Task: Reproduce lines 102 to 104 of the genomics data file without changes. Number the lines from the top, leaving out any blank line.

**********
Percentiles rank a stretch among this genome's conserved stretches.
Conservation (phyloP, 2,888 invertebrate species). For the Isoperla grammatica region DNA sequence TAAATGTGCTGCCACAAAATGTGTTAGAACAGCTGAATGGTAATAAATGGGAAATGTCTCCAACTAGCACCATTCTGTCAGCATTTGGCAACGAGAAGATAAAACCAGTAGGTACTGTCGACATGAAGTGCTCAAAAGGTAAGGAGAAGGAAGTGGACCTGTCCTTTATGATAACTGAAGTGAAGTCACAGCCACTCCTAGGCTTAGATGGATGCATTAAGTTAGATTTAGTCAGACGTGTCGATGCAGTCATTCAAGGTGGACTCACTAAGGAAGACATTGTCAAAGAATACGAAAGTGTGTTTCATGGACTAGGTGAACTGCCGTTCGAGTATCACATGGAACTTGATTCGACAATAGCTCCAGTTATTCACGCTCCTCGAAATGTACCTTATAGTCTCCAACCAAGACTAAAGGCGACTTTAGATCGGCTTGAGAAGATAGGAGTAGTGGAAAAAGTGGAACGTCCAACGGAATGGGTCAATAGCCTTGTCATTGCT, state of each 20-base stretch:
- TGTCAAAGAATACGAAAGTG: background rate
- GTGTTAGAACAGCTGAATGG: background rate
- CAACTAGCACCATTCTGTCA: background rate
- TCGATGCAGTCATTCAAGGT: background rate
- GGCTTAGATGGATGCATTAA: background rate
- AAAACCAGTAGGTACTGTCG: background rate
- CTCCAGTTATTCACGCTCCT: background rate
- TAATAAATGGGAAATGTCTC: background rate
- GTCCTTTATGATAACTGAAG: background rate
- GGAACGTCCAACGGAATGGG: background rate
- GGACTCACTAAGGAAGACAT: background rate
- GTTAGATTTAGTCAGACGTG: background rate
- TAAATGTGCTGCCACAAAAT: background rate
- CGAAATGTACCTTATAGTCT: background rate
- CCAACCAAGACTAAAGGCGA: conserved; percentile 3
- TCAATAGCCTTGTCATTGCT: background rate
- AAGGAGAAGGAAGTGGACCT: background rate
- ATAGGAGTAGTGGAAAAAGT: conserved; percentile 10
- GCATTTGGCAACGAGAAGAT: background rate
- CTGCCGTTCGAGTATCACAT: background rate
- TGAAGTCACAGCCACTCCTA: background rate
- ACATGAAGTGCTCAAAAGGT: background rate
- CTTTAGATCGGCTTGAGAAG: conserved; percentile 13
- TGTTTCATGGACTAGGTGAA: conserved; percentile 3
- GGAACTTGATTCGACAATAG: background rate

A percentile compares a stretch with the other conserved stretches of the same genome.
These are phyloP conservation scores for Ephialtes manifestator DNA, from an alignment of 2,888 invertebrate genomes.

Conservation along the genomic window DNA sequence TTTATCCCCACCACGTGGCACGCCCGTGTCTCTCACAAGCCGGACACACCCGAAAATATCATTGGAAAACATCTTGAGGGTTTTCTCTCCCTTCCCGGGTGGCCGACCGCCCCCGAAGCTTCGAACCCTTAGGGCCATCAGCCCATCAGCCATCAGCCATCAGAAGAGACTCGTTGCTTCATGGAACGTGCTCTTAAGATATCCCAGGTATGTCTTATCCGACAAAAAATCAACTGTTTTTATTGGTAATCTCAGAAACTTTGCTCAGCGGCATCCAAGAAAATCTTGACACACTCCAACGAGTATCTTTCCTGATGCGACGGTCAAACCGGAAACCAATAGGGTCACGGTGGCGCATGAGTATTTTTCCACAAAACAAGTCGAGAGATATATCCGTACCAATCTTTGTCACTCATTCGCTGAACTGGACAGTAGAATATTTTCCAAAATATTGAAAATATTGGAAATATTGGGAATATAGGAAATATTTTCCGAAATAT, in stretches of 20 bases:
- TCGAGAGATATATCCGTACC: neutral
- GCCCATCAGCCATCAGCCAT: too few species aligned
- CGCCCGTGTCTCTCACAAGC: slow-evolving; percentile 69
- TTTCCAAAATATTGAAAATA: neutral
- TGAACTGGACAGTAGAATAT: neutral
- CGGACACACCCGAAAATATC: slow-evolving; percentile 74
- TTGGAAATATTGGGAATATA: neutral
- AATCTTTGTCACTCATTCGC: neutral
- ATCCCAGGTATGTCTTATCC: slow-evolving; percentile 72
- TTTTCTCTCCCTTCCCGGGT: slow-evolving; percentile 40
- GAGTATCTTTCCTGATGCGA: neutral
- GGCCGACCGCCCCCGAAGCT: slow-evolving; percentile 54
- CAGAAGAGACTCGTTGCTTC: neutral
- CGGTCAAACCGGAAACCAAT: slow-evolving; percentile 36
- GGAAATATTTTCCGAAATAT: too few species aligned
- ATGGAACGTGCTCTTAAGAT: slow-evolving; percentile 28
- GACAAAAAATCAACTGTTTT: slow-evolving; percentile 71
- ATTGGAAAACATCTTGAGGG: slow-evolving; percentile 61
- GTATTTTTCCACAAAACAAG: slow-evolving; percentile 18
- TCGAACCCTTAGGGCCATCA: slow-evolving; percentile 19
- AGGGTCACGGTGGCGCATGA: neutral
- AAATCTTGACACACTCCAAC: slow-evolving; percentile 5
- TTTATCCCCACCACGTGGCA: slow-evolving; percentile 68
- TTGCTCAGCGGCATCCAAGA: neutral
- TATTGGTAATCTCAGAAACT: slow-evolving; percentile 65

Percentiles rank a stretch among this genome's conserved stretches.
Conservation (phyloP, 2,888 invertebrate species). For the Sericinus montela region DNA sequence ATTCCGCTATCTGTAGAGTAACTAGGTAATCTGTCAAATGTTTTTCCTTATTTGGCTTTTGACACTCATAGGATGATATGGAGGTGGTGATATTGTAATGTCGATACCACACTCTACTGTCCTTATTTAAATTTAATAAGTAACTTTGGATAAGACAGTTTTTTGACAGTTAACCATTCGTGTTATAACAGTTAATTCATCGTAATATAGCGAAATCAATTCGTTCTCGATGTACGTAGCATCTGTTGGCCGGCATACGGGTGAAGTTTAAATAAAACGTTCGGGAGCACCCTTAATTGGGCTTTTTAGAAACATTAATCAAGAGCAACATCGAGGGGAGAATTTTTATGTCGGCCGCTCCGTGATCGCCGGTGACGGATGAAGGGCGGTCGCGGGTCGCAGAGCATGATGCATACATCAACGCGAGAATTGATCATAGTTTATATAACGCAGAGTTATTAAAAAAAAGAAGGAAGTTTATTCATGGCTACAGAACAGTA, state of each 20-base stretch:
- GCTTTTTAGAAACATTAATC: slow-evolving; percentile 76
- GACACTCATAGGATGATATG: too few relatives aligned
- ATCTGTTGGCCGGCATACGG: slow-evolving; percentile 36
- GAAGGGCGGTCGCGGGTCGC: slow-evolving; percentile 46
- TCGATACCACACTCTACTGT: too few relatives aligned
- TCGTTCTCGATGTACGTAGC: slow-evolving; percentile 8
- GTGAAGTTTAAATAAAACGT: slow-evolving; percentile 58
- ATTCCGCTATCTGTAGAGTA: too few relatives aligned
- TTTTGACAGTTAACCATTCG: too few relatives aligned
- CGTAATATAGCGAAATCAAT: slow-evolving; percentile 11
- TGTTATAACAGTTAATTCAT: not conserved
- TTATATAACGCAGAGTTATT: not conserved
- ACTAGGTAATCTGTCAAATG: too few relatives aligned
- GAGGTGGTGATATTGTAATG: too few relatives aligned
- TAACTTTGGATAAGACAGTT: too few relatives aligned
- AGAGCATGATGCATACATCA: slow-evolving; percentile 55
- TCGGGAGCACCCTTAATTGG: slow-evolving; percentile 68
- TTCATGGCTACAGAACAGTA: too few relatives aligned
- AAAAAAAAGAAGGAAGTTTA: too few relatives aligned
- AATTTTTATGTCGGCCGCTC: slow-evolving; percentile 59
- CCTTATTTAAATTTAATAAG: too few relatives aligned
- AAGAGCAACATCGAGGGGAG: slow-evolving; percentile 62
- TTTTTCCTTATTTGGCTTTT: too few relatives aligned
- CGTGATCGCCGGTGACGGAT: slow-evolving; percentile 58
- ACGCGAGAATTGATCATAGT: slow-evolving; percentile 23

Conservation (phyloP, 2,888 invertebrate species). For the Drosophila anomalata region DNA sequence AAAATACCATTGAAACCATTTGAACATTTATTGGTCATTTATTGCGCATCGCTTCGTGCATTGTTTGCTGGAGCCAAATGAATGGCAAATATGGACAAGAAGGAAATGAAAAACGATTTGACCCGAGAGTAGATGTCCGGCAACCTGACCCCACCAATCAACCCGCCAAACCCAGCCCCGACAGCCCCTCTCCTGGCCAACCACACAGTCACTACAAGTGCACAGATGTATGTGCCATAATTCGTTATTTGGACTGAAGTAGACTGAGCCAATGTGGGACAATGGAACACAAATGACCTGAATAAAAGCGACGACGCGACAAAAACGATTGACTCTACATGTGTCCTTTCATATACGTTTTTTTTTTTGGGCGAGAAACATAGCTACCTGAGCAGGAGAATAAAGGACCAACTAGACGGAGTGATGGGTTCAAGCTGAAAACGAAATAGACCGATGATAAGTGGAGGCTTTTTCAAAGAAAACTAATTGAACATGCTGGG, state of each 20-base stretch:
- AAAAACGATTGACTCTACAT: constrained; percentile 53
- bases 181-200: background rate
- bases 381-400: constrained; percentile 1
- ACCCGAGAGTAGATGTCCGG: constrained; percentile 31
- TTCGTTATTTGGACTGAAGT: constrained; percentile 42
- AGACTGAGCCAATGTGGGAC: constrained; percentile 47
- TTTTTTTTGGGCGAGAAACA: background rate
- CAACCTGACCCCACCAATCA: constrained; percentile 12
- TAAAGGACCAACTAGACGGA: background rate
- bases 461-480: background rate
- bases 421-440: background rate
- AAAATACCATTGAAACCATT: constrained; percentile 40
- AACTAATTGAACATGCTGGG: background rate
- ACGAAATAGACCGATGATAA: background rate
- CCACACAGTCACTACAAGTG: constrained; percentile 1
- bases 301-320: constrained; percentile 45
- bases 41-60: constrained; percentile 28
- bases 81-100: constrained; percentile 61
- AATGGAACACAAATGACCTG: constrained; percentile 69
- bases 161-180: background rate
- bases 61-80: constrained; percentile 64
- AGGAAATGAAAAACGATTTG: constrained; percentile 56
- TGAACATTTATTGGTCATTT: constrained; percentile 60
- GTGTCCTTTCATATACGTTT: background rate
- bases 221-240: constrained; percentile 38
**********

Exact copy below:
- AATGGAACACAAATGACCTG: constrained; percentile 69
- bases 161-180: background rate
- bases 61-80: constrained; percentile 64